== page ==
Child Safety

Our Commitment to Child Safety

Child Safeguarding is a major concern at the International School of Port of Spain. Child abuse and neglect is a concern in schools throughout the world. The abuse and neglect of children is a violation of children’s human rights and an obstacle to their education and development. All schools hold a particular institutional role in society to protect children and to insure that they are afforded a safe and secure environment in which to grow and develop. Schools and educators are unique because they have the opportunity to observe and interact with children over a long period of time, and are or should be able to identify children who need help and protection. As such, schools and educators have a professional and ethical obligation to identify children who are in need of help and protection and to take steps to ensure that the child and family avail of the services needed to remedy any situation that constitutes child abuse or neglect. In addition to protecting children from abuse and neglect, schools must also protect them from suspected or identified abusers and sex offenders.

All staff employed at ISPS must report suspected incidences of child abuse or neglect whenever the staff member has reasonable cause to believe that a child has suffered abuse or neglect. Staff members must also report suspected or identified child abusers and sex offenders. Reporting and follow through of all suspected incidences shall proceed in accordance with administrative regulations respective to this policy. Furthermore, the Director, after consulting with the Board President, may determine to report cases of suspected child abuse/abusers and neglect to appropriate employment sponsor, to the respective embassy, to the child protection department of the local authorities, if that is determined to be the appropriate course of action. The UN Convention on the Rights of the Child and the Republic of Trinidad and Tobago Children’s Act 2012 inform the approach ISPS uses in working/being in contact with children.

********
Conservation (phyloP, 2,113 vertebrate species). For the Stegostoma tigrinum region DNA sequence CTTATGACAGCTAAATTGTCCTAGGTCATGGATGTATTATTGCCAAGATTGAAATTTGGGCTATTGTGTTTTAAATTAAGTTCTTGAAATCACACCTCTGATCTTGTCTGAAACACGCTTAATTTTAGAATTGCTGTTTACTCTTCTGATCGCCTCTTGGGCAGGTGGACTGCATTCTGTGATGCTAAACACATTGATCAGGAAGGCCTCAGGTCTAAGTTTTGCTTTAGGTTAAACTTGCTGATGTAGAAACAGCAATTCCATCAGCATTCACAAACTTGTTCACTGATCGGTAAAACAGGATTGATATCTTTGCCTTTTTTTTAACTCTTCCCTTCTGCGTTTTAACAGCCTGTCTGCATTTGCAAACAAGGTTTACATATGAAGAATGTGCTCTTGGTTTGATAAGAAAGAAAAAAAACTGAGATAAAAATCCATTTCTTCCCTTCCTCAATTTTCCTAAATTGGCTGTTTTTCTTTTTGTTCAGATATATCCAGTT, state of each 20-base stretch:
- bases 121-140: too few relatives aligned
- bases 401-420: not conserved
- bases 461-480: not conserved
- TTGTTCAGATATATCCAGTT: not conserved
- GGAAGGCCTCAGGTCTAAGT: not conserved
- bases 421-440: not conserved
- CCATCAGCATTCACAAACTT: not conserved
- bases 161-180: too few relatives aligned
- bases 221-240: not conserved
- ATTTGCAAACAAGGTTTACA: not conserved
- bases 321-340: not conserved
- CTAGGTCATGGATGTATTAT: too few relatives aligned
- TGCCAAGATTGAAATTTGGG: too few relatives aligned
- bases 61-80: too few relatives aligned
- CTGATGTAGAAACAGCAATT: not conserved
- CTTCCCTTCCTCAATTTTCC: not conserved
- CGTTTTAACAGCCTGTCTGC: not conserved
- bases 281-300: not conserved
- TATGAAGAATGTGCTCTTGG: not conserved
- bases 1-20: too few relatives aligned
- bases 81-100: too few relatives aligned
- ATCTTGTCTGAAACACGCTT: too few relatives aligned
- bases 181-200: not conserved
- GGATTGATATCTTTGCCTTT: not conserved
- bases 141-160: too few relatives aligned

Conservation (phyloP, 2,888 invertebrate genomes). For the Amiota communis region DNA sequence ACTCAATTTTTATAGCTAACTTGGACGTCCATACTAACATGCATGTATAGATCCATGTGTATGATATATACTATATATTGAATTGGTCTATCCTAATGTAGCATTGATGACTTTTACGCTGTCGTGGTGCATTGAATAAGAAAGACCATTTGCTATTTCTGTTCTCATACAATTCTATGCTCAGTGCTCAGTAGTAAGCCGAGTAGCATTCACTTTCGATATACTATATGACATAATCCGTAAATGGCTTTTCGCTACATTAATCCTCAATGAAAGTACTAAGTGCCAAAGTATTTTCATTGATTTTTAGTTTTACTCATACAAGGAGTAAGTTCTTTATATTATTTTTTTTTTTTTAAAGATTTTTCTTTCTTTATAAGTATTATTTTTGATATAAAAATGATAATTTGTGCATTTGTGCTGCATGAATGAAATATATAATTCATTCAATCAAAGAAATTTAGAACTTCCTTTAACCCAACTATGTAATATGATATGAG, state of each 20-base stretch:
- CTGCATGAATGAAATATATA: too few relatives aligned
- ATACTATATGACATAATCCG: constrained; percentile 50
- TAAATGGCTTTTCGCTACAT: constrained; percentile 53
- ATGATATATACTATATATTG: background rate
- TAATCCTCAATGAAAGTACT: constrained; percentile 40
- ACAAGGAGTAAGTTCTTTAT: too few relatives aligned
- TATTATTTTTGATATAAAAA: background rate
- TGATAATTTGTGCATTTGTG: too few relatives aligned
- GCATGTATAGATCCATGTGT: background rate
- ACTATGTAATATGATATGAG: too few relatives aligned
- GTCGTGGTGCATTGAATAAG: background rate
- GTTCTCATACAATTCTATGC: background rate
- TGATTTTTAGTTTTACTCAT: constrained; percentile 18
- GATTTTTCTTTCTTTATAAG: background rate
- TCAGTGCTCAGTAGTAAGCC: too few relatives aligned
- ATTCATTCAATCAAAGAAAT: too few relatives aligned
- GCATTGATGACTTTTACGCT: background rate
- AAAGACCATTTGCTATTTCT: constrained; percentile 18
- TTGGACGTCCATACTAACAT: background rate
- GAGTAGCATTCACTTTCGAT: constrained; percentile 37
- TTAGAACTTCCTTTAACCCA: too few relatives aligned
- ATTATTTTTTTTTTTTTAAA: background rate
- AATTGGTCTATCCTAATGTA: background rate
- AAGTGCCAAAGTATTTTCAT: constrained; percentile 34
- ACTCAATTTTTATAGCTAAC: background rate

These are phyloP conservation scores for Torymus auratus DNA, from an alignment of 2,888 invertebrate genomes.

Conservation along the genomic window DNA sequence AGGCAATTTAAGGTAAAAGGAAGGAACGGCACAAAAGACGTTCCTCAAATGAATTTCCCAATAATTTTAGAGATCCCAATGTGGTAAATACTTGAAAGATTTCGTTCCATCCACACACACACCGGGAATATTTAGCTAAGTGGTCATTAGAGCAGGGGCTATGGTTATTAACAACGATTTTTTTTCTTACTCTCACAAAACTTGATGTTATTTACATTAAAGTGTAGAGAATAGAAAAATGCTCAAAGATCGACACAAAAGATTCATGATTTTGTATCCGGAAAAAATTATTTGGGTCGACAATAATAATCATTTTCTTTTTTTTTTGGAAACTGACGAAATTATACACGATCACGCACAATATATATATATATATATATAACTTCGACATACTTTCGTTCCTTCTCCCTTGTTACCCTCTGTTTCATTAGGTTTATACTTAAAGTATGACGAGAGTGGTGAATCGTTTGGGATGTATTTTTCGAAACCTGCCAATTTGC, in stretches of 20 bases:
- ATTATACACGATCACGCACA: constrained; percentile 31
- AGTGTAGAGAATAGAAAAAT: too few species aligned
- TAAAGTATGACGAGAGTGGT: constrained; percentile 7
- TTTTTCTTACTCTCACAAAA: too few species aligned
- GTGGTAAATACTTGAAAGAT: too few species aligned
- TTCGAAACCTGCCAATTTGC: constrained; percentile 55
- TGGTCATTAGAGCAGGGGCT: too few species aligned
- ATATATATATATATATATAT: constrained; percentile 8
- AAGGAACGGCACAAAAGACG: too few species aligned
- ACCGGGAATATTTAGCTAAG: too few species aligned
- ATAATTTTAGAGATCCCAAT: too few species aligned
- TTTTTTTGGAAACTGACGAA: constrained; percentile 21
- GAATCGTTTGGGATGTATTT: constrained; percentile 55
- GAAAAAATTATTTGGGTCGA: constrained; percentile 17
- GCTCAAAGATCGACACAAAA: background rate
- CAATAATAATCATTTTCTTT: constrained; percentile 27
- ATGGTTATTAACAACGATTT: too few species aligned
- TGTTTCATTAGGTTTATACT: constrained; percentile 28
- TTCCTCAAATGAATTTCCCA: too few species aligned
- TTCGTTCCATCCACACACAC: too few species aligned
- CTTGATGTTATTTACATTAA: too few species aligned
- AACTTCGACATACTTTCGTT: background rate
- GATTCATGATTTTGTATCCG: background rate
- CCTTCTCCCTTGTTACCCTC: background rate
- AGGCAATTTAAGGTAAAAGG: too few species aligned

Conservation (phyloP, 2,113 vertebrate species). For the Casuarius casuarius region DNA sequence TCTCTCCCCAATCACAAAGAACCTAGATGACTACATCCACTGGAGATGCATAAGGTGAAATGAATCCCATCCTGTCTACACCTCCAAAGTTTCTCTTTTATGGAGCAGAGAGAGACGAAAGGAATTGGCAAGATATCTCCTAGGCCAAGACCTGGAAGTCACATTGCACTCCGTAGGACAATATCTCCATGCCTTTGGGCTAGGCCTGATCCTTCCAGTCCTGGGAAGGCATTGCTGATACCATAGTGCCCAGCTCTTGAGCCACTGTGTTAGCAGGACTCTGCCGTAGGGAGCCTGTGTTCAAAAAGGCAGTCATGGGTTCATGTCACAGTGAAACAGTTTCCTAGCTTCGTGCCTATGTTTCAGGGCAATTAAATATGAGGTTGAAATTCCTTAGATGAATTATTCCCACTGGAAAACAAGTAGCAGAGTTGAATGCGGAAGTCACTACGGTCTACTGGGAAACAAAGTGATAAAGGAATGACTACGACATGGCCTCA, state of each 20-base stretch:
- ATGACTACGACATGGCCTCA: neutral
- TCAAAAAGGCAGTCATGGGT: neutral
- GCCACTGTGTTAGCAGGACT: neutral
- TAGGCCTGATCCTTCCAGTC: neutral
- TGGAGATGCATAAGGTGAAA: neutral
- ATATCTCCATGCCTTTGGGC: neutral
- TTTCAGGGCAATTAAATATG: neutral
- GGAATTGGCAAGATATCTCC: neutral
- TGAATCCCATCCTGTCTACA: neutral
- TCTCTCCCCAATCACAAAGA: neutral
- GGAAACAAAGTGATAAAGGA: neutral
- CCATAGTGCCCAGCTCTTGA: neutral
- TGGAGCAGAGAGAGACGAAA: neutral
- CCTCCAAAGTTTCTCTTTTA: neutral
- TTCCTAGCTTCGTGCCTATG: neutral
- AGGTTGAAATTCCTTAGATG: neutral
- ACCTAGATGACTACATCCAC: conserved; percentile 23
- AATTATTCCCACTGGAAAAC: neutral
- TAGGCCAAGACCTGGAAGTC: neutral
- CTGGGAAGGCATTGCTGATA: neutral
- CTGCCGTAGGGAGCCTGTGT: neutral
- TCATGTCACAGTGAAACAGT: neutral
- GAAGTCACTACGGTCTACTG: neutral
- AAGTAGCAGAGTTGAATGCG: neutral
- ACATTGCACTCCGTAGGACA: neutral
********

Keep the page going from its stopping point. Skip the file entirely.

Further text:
Child Abuse and Neglect Definitions

  1. ISPS defines a child to be anyone under 18 years of age as defined by the UNCRC and the Children’s Act 2012
  2. Physical Abuse: The inflicting, or allowing the infliction, of intentional, non- accidental physical injury to a child by a parent or person responsible for the care of the child.
  3. Physical Neglect: The withholding, by a parent or person responsible for the care of the child, of those things necessary for his/her health and normal development, including adequate food, clothing, shelter, sleep, supervision, medical treatment and education.
  4. Sexual Abuse: The involvement of a child in any sexual act or situation. All sexual activity between a child and parent or person responsible for the care of the child is considered sexual abuse.